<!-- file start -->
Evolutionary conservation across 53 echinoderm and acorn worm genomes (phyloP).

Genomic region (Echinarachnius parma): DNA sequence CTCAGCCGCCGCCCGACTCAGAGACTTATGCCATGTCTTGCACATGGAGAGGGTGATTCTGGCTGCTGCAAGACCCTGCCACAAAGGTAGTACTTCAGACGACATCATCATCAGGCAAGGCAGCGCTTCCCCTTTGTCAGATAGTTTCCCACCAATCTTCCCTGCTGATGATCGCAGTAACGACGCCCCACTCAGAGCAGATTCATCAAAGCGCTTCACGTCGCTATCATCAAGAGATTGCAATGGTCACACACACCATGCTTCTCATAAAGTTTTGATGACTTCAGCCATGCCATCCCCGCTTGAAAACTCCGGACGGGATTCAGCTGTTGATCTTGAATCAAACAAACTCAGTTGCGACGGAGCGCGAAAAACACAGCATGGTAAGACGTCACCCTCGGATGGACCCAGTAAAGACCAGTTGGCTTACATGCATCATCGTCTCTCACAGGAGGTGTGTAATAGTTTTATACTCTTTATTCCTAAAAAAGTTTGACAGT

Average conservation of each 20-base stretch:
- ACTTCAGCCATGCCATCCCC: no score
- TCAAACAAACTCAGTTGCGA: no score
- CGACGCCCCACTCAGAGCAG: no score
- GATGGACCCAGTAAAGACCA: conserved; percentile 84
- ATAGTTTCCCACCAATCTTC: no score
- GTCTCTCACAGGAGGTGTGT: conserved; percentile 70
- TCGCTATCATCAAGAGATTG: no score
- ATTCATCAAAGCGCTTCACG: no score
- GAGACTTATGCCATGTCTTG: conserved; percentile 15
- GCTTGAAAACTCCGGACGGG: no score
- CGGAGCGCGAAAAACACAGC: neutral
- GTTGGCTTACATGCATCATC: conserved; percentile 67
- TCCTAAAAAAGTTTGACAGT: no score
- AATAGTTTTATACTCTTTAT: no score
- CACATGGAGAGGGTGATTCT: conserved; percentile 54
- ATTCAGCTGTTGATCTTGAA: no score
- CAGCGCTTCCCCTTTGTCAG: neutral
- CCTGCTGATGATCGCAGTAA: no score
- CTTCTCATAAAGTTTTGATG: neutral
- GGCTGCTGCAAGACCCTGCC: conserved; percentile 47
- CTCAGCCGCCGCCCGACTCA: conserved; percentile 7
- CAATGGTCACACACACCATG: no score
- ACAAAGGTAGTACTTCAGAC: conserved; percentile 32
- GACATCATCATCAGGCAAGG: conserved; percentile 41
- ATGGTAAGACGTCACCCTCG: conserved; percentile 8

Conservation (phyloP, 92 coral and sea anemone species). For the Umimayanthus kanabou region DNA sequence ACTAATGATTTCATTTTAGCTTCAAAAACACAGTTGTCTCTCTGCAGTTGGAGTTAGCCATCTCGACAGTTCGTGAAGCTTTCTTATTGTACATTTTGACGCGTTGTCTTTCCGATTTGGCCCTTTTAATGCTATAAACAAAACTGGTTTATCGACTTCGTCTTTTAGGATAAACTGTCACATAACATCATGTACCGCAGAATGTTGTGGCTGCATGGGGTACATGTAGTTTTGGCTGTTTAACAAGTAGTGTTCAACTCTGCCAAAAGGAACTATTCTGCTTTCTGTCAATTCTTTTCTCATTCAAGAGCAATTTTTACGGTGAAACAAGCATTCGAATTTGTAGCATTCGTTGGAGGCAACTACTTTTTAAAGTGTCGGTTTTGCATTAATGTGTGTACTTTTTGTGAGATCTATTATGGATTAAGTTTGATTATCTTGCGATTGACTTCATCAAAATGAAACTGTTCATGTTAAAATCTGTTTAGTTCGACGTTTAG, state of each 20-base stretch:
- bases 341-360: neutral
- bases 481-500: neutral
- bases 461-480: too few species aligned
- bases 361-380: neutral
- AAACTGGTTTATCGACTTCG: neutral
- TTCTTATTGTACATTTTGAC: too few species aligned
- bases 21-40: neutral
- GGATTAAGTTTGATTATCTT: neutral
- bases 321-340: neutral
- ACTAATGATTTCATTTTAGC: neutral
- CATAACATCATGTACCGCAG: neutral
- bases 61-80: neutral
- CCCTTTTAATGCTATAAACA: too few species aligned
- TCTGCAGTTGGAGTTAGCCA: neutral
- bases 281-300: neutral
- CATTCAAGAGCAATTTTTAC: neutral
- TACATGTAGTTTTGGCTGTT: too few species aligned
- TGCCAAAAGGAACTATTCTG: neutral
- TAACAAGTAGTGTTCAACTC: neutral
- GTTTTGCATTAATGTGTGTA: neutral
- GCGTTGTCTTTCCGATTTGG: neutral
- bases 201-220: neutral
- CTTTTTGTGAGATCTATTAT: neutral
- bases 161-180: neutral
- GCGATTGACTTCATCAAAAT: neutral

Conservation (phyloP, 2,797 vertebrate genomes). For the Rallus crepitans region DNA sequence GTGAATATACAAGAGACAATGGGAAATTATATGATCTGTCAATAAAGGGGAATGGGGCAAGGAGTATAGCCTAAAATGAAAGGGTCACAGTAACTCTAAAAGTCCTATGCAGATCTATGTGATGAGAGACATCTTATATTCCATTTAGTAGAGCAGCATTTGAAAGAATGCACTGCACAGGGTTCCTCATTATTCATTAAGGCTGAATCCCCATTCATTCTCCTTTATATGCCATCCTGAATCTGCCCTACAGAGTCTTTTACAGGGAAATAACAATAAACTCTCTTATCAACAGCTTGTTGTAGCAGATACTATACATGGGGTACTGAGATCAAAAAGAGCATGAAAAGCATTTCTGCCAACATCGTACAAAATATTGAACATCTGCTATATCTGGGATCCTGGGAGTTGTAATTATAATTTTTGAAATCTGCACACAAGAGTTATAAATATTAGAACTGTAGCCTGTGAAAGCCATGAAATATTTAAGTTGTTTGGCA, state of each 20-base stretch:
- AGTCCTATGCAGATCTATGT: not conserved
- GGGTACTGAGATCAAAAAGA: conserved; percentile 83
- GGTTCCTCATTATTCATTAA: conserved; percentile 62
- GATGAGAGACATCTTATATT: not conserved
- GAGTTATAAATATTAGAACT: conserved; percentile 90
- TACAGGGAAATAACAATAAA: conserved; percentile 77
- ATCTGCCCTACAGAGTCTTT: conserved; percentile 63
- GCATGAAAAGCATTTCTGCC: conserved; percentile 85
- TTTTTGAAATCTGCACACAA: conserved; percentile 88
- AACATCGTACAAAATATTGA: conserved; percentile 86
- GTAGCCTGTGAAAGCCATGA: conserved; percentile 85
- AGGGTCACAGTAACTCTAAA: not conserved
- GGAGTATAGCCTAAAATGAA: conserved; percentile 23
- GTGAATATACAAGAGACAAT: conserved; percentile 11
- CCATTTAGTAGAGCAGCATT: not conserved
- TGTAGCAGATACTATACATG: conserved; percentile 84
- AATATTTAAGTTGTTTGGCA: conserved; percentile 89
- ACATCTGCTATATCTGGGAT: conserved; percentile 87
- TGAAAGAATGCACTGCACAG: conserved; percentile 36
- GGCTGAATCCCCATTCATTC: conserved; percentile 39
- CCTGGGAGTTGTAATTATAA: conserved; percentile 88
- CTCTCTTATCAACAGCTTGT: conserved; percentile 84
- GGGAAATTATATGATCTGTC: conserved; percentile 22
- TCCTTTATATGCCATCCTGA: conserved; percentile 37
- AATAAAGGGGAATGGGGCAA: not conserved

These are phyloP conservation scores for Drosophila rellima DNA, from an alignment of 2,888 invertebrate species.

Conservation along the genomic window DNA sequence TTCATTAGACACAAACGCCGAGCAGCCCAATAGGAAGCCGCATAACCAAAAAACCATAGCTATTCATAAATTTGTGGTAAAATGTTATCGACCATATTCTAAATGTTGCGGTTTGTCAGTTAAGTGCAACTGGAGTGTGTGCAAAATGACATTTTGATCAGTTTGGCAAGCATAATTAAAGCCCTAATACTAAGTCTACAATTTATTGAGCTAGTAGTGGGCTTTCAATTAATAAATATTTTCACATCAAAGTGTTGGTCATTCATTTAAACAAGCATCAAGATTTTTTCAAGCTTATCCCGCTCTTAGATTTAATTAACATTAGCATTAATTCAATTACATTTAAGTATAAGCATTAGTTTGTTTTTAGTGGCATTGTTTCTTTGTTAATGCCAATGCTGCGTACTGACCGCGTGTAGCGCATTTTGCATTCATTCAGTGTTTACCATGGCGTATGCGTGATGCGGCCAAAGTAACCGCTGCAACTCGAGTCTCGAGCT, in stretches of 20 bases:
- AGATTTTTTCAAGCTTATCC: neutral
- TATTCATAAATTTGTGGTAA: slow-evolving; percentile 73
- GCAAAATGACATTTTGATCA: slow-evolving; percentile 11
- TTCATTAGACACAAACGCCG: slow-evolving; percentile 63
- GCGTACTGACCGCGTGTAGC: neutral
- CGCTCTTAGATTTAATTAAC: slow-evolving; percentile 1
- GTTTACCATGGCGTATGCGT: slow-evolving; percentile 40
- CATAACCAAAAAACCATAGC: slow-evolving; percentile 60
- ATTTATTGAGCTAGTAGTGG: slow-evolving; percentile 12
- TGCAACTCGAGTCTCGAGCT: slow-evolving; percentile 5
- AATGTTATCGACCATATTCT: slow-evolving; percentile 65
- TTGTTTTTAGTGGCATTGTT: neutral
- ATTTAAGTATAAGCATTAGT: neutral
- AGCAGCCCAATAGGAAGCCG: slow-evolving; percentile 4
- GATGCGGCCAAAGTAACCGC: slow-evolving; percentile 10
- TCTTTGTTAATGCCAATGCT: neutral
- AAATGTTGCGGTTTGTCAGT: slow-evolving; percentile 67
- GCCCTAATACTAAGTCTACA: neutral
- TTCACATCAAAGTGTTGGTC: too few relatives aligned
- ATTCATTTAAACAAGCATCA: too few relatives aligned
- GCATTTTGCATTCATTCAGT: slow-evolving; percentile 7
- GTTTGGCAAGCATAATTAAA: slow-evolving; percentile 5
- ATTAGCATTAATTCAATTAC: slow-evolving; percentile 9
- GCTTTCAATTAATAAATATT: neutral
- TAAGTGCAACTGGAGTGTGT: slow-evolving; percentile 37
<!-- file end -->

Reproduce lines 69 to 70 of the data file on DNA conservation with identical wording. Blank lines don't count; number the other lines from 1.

- GTGAATATACAAGAGACAAT: conserved; percentile 11
- CCATTTAGTAGAGCAGCATT: not conserved